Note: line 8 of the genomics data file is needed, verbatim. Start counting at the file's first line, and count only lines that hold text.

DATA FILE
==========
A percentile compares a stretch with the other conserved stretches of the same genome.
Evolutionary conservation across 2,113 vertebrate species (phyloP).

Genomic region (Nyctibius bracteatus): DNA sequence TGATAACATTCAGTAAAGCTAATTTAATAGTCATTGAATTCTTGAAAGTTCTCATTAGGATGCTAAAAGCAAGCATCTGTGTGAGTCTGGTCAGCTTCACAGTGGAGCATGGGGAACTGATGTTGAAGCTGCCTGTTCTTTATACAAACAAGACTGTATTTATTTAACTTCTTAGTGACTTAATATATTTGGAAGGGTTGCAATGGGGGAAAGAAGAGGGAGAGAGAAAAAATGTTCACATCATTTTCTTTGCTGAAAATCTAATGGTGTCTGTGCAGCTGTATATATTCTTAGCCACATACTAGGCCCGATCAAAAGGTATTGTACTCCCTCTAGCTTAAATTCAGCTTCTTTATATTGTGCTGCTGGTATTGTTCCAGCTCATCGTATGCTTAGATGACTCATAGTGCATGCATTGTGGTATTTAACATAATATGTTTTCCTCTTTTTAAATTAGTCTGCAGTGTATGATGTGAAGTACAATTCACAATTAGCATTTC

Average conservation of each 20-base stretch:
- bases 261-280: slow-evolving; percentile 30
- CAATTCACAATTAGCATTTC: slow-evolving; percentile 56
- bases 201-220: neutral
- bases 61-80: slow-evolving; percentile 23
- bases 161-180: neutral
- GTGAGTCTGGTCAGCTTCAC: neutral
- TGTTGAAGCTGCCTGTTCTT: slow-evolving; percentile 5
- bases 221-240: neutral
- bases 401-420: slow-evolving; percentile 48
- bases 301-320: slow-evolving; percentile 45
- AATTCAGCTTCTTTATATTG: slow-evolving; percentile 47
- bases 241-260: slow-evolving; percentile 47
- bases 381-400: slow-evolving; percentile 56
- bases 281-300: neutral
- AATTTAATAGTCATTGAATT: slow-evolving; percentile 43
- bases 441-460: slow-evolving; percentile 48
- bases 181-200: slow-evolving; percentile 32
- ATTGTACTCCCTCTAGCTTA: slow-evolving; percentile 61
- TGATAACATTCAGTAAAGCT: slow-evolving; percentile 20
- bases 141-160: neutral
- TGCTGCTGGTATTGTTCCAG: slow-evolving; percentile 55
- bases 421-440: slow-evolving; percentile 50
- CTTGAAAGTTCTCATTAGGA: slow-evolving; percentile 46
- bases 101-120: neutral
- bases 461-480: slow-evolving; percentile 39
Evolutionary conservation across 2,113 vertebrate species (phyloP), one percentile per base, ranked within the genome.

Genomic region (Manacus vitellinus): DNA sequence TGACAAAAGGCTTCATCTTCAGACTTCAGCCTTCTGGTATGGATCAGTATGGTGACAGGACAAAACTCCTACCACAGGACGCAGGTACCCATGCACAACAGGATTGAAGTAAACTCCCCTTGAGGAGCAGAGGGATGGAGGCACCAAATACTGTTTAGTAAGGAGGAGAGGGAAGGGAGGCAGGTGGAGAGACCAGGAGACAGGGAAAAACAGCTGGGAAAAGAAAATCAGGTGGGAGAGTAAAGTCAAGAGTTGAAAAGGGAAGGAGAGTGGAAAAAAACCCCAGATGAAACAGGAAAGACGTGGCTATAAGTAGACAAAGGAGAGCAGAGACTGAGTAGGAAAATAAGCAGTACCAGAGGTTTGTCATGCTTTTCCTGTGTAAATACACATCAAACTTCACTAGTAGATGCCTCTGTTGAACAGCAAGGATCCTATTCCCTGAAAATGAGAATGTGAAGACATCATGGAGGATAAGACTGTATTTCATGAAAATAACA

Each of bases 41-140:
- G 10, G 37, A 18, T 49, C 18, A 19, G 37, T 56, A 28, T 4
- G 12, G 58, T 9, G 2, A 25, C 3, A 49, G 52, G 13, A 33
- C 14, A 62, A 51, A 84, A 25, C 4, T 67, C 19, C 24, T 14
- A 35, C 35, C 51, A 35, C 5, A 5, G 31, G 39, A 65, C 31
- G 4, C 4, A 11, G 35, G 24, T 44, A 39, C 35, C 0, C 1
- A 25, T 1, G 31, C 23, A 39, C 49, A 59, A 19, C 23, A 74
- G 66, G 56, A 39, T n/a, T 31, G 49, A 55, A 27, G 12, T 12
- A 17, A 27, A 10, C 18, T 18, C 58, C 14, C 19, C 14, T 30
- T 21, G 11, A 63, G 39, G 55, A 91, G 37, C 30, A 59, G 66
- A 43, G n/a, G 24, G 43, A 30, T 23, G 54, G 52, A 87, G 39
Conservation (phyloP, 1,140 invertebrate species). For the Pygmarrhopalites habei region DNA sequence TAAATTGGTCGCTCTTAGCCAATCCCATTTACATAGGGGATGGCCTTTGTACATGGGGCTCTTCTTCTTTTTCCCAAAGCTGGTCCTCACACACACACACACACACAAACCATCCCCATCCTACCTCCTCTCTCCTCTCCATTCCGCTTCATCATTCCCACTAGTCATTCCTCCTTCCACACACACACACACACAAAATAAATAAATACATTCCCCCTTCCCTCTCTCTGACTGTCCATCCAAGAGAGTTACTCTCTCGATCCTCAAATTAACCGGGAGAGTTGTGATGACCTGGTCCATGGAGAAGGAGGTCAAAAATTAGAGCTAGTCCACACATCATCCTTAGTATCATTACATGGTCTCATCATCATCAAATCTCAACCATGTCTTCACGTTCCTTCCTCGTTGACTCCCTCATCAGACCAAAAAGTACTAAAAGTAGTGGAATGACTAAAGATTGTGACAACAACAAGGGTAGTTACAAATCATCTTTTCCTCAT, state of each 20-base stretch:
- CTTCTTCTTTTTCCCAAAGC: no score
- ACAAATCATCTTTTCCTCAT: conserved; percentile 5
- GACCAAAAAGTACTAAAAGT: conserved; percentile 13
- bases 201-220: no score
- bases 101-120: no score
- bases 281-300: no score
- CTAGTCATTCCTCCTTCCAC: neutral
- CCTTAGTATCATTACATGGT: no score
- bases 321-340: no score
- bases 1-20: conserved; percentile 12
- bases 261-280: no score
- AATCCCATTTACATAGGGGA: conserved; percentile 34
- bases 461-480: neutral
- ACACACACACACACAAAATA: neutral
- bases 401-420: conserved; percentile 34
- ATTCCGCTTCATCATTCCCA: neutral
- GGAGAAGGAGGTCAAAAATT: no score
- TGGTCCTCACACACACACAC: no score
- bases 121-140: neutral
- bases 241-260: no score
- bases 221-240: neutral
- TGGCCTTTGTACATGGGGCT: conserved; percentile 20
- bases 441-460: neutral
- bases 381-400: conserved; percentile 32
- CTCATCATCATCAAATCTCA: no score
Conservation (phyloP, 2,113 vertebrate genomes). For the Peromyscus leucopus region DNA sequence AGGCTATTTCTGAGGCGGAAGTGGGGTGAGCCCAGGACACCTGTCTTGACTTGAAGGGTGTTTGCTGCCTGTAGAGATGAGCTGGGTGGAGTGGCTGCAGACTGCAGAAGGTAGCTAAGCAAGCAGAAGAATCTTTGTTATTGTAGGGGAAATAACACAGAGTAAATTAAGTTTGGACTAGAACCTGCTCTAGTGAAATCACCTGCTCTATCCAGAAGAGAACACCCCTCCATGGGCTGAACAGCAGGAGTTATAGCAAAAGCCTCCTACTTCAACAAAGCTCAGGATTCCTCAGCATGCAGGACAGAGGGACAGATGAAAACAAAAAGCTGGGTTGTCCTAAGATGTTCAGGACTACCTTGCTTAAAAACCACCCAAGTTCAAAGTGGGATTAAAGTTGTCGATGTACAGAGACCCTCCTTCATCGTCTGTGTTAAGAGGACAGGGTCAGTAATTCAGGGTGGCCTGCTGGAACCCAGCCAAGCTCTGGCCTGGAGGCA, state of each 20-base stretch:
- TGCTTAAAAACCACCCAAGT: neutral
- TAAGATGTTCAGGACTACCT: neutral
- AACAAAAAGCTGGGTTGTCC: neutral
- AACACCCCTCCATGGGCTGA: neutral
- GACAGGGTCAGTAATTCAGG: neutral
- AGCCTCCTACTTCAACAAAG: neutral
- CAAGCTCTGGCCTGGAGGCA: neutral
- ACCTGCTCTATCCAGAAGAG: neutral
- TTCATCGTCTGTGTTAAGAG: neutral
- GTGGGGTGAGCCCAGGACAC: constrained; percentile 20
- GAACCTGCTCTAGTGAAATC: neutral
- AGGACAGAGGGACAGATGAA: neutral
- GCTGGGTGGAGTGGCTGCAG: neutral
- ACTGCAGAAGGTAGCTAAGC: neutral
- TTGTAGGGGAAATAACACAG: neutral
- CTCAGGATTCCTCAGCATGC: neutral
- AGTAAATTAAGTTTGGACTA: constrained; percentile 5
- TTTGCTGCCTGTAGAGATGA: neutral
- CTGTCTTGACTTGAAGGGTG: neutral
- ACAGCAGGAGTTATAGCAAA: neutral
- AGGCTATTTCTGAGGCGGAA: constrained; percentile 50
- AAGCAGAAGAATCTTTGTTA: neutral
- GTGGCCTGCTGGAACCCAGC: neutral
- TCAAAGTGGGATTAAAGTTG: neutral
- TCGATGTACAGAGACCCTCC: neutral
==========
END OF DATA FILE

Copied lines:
- bases 61-80: slow-evolving; percentile 23